Just a Shot Away: Peace, Love, and Tragedy with the Rolling Stones at Altamont from Thomas Dunne Books

Just a Shot Away: Peace, Love, and Tragedy with the Rolling Stones at Altamont from Thomas Dunne Books
Just a Shot Away: Peace, Love, and Tragedy with the Rolling Stones at Altamont from Thomas Dunne Books (click images to enlarge)

Just a Shot Away: Peace, Love, and Tragedy with the Rolling Stones at Altamont from Thomas Dunne Books

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Description of Just a Shot Away: Peace, Love, and Tragedy with the...

In the new “Just a Shot Away,” author Saul Austerlitz finally frames the narrative around Meredith Hunter, the 18-year-old black man stabbed and beaten to death by the Hells Angels, who goes unnamed in “Gimme Shelter.” Although uneven, Austerlitz updates this incident for our #blacklivesmatter moment, and retells a crucial story: of a black man cut down in the front row of a “free” concert, planned with a breathtaking naivete, that jolted into violence.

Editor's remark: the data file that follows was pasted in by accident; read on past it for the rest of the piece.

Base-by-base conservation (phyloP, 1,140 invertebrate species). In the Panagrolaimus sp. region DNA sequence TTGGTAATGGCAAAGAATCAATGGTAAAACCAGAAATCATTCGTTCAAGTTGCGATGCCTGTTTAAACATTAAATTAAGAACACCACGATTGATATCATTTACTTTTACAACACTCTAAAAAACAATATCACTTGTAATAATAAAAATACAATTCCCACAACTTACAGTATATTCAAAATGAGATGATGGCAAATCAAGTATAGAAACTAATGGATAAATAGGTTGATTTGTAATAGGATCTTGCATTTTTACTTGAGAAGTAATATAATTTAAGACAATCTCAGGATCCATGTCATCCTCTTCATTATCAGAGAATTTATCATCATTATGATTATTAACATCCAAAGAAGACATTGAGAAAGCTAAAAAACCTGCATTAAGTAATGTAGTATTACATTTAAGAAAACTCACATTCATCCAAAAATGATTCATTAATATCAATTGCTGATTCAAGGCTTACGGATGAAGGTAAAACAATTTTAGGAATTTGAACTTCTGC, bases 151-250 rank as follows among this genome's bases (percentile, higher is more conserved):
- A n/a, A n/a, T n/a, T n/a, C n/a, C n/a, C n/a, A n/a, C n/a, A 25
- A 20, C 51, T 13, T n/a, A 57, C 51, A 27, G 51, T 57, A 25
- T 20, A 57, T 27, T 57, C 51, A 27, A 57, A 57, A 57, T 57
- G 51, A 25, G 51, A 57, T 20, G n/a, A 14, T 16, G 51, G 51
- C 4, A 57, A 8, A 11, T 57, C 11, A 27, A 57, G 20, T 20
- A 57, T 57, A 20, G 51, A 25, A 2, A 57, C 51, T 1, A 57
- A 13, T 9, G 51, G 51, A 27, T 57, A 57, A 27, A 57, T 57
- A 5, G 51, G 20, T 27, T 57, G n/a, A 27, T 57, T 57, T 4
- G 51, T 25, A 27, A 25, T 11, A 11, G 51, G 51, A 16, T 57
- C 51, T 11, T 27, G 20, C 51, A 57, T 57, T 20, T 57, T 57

Read the complete Truthdig review

Manufacturer Description

“The most blisteringly impassioned music book of the season.” ?New York Times Book Review

A thrilling account of the Altamont Festival?and the dark side of the ‘60s.

If Woodstock tied the ideals of the '60s together, Altamont unraveled them.

In Just a Shot Away, writer and critic Saul Austerlitz tells the story of “Woodstock West,” where the Rolling Stones hoped to end their 1969 American tour triumphantly with the help of the Grateful Dead, the Jefferson Airplane, and 300,000 fans. Instead the concert featured a harrowing series of disasters, starting with the concert’s haphazard planning. The bad acid kicked in early. The Hells Angels, hired to handle security, began to prey on the concertgoers. And not long after the Rolling Stones went on, an 18-year-old African-American named Meredith Hunter was stabbed by the Angels in front of the stage.

The show, and the Woodstock high, were over.

Austerlitz shows how Hunter’s death came to symbolize the end of an era while the trial of his accused murderer epitomized the racial tensions that still underlie America. He also finds a silver lining in the concert in how Rolling Stone’s coverage of it helped create a new form of music journalism, while the making of the movie about Altamont, Gimme Shelter, birthed new forms of documentary.

Using scores of new interviews with Paul Kantner, Jann Wenner, journalist John Burks, filmmaker Joan Churchill, and many members of the Rolling Stones' inner circle, as well as Meredith Hunter's family, Austerlitz shows that you can’t understand the ‘60s or rock and roll if you don’t come to grips with Altamont.

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